--> Abstract: The Late Jurassic—Early Cretaceous Synorogenic Foreland Basin in the Shelf of Laptev Sea, by A. Kuzmichev and M. Danukalova; #90096 (2009)

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The Late Jurassic—Early Cretaceous Synorogenic Foreland Basin in the Shelf of Laptev Sea

Alexander Kuzmichev and Maria Danukalova
Geological Institute of RAS, Moscow, Russia.

The three southern islands of the New Siberian archipelago are underlain mostly by Jurassic-Cretaceous sandstones and shales. They constitute the synorogenic foreland basin that lay to the north of the South Anyui orogen. The initial stage of basin formation is represented by deposits in southeastern Big Lyakhov Island where they are partly tectonically buried under the allochthonous ophiolitic assemblage (Kuzmichev et al., 2006). Clastic successions of the main stage of deposition underlie Small Lyakhov and Stolbovoi Islands. These deposits were studied in 2007 field season on Stolbovoi Island, which is almost completely surrounded by excellent sea cliff exposures. The deposits are represented by sand-rich distal turbidites, which preserve all their original sedimentary features. The thickness of measured section is about 1200 m. A notable feature of the turbidite complex is the presence of light-colored, amalgamated sandstone units up to 25 meter-thick. The rest of the complex consists mostly of mud-rich rhythmically bedded, dark-colored sandstones. Shale-silt intervals with abundant ripples represent a lesser part of the sequence. The massive sand units are interpreted as redeposited in deep water after accumulation on an outer shelf. The dark sandstones are the sediments directly transported from land across a narrow shelf into deep water. Sole marks indicate the sediments transport from south to north. Ripple marks indicate current directions towards the northeast. The last direction is a result of the deviation of low-density suspension by along-basin currents. Sandstone composition and grains angularity together with fresh K-feldspar and biotite point to proximal orogenic sources. Buchia fossils were found in numerous locations. They were identified by V.A.Zakharov and specify a Late Volgian (Tithonian) to Early Valanginian age. The existence of above foreland basin should be taken into consideration in the course of seismic prospecting in Laptev Sea. The Jurassic—Cretaceous strata are gently folded and look in seismic profiles in the vicinity of Stolbovoi Island as traceable layered sequence. Sand-rich turbidite complexes can contain hydrocarbons although the studied sandstones show poor porosity due to postdepositional cementation. It can be supposed that cementation would diminish in a distance of the South Anyui orogen.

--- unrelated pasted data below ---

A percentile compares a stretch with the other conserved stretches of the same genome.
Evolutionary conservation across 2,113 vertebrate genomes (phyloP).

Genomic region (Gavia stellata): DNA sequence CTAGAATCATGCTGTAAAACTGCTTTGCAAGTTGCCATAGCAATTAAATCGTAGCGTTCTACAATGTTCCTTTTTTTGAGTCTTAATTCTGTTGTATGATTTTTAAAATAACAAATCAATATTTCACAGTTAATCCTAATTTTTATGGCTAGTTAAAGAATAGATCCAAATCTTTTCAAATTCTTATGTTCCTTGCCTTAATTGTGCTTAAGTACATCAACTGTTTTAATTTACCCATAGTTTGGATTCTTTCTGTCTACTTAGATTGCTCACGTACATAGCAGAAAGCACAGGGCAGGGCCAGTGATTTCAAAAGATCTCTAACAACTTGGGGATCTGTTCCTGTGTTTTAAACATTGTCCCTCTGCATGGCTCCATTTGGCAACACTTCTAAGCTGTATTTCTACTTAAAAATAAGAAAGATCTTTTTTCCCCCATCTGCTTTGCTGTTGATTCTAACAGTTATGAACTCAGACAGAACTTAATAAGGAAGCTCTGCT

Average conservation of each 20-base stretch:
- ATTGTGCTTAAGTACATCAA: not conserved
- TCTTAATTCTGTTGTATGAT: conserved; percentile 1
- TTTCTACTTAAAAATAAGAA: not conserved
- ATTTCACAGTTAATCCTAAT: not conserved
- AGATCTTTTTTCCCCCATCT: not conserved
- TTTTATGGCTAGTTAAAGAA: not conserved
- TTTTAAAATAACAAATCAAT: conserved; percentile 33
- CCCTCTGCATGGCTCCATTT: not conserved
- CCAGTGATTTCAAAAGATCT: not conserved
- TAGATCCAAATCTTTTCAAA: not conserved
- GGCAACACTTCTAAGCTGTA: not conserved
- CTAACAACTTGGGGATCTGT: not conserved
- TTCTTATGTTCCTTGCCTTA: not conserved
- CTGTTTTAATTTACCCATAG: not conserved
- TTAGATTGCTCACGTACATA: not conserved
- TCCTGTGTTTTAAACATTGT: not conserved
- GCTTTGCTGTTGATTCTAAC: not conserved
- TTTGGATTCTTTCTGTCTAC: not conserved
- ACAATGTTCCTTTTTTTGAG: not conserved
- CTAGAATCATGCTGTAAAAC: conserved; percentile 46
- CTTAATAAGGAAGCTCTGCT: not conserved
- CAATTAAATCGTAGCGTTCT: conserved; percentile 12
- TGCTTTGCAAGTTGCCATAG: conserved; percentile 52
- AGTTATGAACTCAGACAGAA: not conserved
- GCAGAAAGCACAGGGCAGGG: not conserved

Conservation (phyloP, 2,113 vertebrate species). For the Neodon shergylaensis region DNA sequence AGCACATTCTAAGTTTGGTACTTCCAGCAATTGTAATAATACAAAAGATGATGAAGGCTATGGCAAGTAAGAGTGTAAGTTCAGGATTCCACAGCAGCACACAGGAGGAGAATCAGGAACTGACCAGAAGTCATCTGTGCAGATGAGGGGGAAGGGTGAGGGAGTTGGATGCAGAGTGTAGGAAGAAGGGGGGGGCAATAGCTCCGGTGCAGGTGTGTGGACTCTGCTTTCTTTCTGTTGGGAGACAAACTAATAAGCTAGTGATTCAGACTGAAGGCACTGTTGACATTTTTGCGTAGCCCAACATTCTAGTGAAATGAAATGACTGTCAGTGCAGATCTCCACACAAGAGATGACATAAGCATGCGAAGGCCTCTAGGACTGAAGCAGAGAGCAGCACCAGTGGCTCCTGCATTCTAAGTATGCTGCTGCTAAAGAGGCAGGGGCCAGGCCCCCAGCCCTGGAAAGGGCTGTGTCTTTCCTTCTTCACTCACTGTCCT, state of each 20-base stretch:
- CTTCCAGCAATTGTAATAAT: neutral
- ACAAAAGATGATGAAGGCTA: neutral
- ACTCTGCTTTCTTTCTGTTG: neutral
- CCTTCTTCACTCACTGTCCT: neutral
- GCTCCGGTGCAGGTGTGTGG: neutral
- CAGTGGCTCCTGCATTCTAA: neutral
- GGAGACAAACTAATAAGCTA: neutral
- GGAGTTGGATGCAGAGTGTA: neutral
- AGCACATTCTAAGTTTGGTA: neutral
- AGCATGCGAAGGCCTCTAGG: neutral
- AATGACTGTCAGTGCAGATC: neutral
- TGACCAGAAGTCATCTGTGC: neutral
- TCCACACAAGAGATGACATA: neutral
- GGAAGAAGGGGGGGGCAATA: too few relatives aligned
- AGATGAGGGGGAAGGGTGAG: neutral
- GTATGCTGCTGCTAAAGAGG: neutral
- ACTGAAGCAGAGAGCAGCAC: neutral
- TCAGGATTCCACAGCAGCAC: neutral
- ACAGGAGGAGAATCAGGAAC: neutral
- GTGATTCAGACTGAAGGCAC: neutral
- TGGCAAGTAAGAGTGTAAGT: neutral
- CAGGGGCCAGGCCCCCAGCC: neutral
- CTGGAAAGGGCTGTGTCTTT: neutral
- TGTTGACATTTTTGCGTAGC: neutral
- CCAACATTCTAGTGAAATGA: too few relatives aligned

AAPG Search and Discover Article #90096©2009 AAPG 3-P Arctic Conference and Exhibition, Moscow, Russia